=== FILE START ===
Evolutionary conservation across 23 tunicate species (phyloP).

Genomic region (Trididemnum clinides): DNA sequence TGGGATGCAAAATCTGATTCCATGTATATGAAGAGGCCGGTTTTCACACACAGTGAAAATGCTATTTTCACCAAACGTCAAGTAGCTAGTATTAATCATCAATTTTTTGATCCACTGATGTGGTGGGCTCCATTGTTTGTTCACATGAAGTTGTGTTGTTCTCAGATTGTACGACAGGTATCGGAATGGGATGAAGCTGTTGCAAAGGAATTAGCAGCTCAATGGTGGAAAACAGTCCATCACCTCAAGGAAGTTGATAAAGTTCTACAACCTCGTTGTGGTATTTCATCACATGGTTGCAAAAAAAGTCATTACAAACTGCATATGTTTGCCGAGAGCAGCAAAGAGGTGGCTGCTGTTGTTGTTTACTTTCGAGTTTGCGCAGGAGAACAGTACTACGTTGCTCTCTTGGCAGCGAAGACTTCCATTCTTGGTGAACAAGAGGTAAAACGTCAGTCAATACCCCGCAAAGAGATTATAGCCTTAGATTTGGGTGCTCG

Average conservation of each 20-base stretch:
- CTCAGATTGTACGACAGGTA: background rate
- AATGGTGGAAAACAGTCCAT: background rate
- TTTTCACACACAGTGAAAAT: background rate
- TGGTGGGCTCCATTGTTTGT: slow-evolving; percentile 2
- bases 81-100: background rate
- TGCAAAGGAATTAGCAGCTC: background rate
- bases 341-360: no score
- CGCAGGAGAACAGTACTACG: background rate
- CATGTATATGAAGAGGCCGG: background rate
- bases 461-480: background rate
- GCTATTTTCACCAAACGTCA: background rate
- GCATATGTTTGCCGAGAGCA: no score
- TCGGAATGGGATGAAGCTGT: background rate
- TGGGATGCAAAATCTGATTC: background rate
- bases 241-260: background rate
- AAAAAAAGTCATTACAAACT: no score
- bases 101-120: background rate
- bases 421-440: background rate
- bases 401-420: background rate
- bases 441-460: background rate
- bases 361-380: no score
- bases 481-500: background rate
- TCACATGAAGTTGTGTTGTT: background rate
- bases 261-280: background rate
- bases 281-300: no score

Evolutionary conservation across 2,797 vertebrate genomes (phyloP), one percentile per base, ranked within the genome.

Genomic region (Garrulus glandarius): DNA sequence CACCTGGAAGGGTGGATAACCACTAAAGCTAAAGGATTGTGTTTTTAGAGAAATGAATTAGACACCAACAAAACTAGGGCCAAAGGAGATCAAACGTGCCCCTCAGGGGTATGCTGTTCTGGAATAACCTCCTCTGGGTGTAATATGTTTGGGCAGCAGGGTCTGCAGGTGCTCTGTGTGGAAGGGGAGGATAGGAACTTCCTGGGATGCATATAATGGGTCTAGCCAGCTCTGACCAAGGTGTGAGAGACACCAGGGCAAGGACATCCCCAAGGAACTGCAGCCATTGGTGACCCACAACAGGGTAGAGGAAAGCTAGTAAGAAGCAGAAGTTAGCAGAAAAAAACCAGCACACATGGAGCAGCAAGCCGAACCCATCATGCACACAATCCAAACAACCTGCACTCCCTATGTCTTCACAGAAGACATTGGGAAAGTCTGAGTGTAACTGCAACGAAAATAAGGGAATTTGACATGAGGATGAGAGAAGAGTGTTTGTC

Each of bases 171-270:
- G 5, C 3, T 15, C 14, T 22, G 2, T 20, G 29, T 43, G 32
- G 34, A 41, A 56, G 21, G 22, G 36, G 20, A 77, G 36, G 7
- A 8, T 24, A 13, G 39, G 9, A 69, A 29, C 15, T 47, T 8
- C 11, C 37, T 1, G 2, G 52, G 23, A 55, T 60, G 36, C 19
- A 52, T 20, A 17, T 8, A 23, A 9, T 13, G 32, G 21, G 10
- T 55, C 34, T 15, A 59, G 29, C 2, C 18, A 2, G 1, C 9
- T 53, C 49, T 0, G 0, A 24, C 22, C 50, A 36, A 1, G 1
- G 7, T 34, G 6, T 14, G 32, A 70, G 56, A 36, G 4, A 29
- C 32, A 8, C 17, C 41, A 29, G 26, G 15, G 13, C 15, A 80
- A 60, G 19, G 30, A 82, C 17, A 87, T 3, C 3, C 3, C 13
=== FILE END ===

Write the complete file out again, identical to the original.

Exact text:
Evolutionary conservation across 23 tunicate species (phyloP).

Genomic region (Trididemnum clinides): DNA sequence TGGGATGCAAAATCTGATTCCATGTATATGAAGAGGCCGGTTTTCACACACAGTGAAAATGCTATTTTCACCAAACGTCAAGTAGCTAGTATTAATCATCAATTTTTTGATCCACTGATGTGGTGGGCTCCATTGTTTGTTCACATGAAGTTGTGTTGTTCTCAGATTGTACGACAGGTATCGGAATGGGATGAAGCTGTTGCAAAGGAATTAGCAGCTCAATGGTGGAAAACAGTCCATCACCTCAAGGAAGTTGATAAAGTTCTACAACCTCGTTGTGGTATTTCATCACATGGTTGCAAAAAAAGTCATTACAAACTGCATATGTTTGCCGAGAGCAGCAAAGAGGTGGCTGCTGTTGTTGTTTACTTTCGAGTTTGCGCAGGAGAACAGTACTACGTTGCTCTCTTGGCAGCGAAGACTTCCATTCTTGGTGAACAAGAGGTAAAACGTCAGTCAATACCCCGCAAAGAGATTATAGCCTTAGATTTGGGTGCTCG

Average conservation of each 20-base stretch:
- CTCAGATTGTACGACAGGTA: background rate
- AATGGTGGAAAACAGTCCAT: background rate
- TTTTCACACACAGTGAAAAT: background rate
- TGGTGGGCTCCATTGTTTGT: slow-evolving; percentile 2
- bases 81-100: background rate
- TGCAAAGGAATTAGCAGCTC: background rate
- bases 341-360: no score
- CGCAGGAGAACAGTACTACG: background rate
- CATGTATATGAAGAGGCCGG: background rate
- bases 461-480: background rate
- GCTATTTTCACCAAACGTCA: background rate
- GCATATGTTTGCCGAGAGCA: no score
- TCGGAATGGGATGAAGCTGT: background rate
- TGGGATGCAAAATCTGATTC: background rate
- bases 241-260: background rate
- AAAAAAAGTCATTACAAACT: no score
- bases 101-120: background rate
- bases 421-440: background rate
- bases 401-420: background rate
- bases 441-460: background rate
- bases 361-380: no score
- bases 481-500: background rate
- TCACATGAAGTTGTGTTGTT: background rate
- bases 261-280: background rate
- bases 281-300: no score

Evolutionary conservation across 2,797 vertebrate genomes (phyloP), one percentile per base, ranked within the genome.

Genomic region (Garrulus glandarius): DNA sequence CACCTGGAAGGGTGGATAACCACTAAAGCTAAAGGATTGTGTTTTTAGAGAAATGAATTAGACACCAACAAAACTAGGGCCAAAGGAGATCAAACGTGCCCCTCAGGGGTATGCTGTTCTGGAATAACCTCCTCTGGGTGTAATATGTTTGGGCAGCAGGGTCTGCAGGTGCTCTGTGTGGAAGGGGAGGATAGGAACTTCCTGGGATGCATATAATGGGTCTAGCCAGCTCTGACCAAGGTGTGAGAGACACCAGGGCAAGGACATCCCCAAGGAACTGCAGCCATTGGTGACCCACAACAGGGTAGAGGAAAGCTAGTAAGAAGCAGAAGTTAGCAGAAAAAAACCAGCACACATGGAGCAGCAAGCCGAACCCATCATGCACACAATCCAAACAACCTGCACTCCCTATGTCTTCACAGAAGACATTGGGAAAGTCTGAGTGTAACTGCAACGAAAATAAGGGAATTTGACATGAGGATGAGAGAAGAGTGTTTGTC

Each of bases 171-270:
- G 5, C 3, T 15, C 14, T 22, G 2, T 20, G 29, T 43, G 32
- G 34, A 41, A 56, G 21, G 22, G 36, G 20, A 77, G 36, G 7
- A 8, T 24, A 13, G 39, G 9, A 69, A 29, C 15, T 47, T 8
- C 11, C 37, T 1, G 2, G 52, G 23, A 55, T 60, G 36, C 19
- A 52, T 20, A 17, T 8, A 23, A 9, T 13, G 32, G 21, G 10
- T 55, C 34, T 15, A 59, G 29, C 2, C 18, A 2, G 1, C 9
- T 53, C 49, T 0, G 0, A 24, C 22, C 50, A 36, A 1, G 1
- G 7, T 34, G 6, T 14, G 32, A 70, G 56, A 36, G 4, A 29
- C 32, A 8, C 17, C 41, A 29, G 26, G 15, G 13, C 15, A 80
- A 60, G 19, G 30, A 82, C 17, A 87, T 3, C 3, C 3, C 13